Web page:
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@talonmies yeah, rejecting the edit was perfectly fine IMO. –  Pëkka Feb 10 '12 at 15:54
    
I sure hope you get your money back. –  Lightness Races in Orbit Feb 14 '12 at 19:45

3 Answers 3

Post your own complete solution pointing out the bug in the accepted answer, then post a comment on the accepted answer referring back to your corrected answer. If the correction is valid, then it should either be edited into the accepted answer, or the new answer should be accepted instead.

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This is the correct course of action. Also be aware that answers aren't guaranteed to be bug-free - this is why comments and new answers are allowed. Peer review didn't necessarily fail in this case - any significant change to an accepted answer with lots of comments indicating that the answer as-is worked, suggests that changes should be made with care. In this particular case a comment or new answer was more appropriate. –  Adam Davis Feb 10 '12 at 15:53

The fix was edited into the accepted solution, which was rejected during peer review. It seems unlikely that the peer review involved any testing of the validity of the edits. The reason given for rejection appears to have been purely pro-forma.

I saw, but did not take any action on, your second suggested edit. My opinion was "well, this might well all be true, but I don't think much of the tone. I'll let this be someone else's problem[1]".

As to what did eventually happen to your suggested edits, as the faq says,

What is reputation?

Reputation is a rough measurement of how much the community trusts you; it is earned by convincing your peers that you know what you’re talking about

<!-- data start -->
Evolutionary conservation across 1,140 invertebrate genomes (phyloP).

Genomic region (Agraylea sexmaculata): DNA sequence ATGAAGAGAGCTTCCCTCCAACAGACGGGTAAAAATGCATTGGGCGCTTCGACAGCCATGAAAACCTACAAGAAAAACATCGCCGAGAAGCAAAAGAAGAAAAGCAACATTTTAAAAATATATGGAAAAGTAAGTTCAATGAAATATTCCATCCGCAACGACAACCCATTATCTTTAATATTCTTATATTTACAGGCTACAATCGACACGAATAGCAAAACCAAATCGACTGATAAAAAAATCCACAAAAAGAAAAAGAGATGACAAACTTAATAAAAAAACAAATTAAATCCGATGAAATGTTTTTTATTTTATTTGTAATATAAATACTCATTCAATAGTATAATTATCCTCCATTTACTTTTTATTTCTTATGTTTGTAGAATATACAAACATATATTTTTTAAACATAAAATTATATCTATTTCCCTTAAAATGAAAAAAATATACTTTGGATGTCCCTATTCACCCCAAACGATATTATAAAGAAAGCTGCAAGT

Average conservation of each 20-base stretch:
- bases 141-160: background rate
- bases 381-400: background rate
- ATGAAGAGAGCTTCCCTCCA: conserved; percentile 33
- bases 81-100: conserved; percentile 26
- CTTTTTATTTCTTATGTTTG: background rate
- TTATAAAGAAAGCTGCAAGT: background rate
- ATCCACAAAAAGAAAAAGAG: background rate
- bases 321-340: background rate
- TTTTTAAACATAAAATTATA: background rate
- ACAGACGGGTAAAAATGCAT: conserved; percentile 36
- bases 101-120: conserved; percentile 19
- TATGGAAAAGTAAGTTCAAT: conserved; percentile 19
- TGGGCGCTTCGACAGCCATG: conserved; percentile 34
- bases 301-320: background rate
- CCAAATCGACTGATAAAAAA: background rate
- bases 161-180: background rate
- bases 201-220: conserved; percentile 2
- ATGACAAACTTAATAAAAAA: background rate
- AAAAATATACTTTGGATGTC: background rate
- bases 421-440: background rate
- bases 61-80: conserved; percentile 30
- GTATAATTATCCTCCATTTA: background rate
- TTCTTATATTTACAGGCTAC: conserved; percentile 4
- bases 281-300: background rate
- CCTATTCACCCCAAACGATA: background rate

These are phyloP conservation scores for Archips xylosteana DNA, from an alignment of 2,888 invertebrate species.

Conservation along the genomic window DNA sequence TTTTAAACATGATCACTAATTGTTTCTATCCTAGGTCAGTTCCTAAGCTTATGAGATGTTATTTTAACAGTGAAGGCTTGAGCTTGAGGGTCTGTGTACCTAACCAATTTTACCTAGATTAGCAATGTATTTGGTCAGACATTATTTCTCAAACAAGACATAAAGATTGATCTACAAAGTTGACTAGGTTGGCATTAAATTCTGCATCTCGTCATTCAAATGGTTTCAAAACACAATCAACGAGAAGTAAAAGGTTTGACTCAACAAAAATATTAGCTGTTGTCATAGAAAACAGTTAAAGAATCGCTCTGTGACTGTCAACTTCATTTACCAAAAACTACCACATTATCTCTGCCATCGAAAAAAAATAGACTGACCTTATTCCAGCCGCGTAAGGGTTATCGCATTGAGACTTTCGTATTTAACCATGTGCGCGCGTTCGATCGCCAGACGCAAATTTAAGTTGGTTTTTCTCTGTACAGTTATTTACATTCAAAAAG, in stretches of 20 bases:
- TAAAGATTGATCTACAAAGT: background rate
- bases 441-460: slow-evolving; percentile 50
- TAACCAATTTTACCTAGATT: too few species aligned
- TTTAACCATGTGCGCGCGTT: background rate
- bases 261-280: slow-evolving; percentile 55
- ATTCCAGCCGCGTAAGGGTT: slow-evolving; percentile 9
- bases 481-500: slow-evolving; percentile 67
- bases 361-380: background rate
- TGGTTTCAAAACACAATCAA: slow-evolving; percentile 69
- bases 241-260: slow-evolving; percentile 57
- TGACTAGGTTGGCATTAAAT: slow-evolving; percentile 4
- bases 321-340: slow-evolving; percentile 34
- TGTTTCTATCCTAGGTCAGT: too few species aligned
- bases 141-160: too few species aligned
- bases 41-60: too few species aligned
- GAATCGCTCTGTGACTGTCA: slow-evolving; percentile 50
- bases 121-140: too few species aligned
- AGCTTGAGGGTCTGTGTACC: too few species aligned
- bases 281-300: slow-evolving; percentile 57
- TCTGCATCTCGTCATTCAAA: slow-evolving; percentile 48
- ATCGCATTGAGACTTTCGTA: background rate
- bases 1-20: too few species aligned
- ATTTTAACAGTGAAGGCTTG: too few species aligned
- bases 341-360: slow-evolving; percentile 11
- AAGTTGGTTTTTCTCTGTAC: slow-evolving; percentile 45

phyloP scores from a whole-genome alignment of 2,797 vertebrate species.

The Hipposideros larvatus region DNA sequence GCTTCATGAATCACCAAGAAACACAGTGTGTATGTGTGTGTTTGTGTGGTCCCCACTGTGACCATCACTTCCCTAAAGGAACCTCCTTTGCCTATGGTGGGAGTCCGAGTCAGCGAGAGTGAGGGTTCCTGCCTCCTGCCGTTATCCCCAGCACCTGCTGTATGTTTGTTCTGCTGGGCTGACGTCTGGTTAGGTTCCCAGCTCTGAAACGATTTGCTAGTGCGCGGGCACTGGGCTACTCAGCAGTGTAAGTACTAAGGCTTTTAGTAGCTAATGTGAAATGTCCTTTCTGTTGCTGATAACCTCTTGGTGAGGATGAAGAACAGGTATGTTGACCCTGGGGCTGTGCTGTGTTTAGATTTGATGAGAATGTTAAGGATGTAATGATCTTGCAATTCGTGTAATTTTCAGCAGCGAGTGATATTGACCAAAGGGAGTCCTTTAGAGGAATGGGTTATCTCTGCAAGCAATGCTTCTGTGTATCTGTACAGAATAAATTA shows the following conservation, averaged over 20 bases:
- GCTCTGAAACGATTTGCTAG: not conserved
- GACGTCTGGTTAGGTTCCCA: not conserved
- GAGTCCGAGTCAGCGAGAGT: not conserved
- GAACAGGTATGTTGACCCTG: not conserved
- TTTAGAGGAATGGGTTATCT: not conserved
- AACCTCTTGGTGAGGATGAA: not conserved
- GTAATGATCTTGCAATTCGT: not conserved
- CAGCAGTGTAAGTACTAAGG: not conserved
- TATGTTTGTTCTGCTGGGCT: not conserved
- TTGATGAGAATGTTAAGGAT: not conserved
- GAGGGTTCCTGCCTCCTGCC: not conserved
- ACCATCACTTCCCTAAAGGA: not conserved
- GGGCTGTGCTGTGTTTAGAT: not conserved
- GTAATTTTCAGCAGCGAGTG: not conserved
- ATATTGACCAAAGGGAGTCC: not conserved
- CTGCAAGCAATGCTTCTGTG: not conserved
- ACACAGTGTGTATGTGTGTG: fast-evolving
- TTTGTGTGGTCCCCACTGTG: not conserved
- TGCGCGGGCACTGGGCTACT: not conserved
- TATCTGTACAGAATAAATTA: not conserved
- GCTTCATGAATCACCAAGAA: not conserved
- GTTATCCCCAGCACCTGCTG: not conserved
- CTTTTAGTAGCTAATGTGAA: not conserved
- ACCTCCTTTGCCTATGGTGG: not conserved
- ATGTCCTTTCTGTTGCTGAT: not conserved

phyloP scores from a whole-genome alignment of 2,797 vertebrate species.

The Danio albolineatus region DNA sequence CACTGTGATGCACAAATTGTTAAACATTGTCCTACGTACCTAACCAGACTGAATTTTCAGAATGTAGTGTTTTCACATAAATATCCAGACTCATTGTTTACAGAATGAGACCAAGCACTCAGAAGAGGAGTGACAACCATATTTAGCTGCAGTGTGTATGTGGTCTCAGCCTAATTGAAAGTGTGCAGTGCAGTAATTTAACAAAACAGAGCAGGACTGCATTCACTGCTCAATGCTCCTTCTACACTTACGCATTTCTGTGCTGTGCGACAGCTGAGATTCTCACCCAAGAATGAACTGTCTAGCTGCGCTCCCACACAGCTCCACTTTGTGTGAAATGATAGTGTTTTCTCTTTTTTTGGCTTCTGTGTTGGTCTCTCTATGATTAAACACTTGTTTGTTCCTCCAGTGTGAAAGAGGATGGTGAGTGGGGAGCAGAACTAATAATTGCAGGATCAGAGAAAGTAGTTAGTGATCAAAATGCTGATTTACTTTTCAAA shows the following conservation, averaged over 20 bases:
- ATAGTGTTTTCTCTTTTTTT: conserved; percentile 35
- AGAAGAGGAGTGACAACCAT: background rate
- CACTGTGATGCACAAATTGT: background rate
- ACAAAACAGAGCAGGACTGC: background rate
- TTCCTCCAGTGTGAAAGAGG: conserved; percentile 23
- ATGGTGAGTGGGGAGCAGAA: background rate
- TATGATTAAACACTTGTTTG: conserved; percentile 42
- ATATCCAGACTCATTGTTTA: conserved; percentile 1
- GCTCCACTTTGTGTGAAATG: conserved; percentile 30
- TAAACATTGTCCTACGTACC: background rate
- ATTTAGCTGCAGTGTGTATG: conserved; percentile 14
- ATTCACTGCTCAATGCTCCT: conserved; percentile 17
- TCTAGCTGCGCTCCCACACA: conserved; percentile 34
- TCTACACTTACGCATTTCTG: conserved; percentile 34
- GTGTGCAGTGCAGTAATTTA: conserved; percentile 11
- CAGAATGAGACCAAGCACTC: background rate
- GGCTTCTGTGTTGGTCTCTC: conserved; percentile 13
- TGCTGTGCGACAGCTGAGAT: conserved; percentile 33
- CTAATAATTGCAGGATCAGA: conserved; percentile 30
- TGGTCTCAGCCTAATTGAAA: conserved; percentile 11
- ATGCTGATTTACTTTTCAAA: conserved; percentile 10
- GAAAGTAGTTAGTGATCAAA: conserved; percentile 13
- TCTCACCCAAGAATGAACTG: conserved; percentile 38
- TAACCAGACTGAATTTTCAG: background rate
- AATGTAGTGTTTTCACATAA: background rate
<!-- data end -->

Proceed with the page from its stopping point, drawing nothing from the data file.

When you come along with three days of membership and no more than the starting amount of rep, it's not particularly likely that peer review of your suggested edits will necessarily involve rigorous testing of the change; and (as might be learned from experience of suggesting edits), nearly all rejections of suggested edits will be with reasons that are "purely pro-forma", because the volume of suggested edits is such that it's impractical to do much more.

None of the answers here are offered with any warranty or guarantee as to fitness; therefore it's not really surprising that no major fire alarm was instituted when mistake was reported to have been discovered in one. There's no SLA here, or response time guarantees, or anything like that: just a bunch of volunteers who, like any group of humans, sometimes make mistakes.


[1] I'm allowed to think like this, because I'm a volunteer

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I always reject edits that attempt to fix technical errors in the answer. If the answer includes code that doesn't check for something, and I see a suggested edit that adds the check, I reject the edit as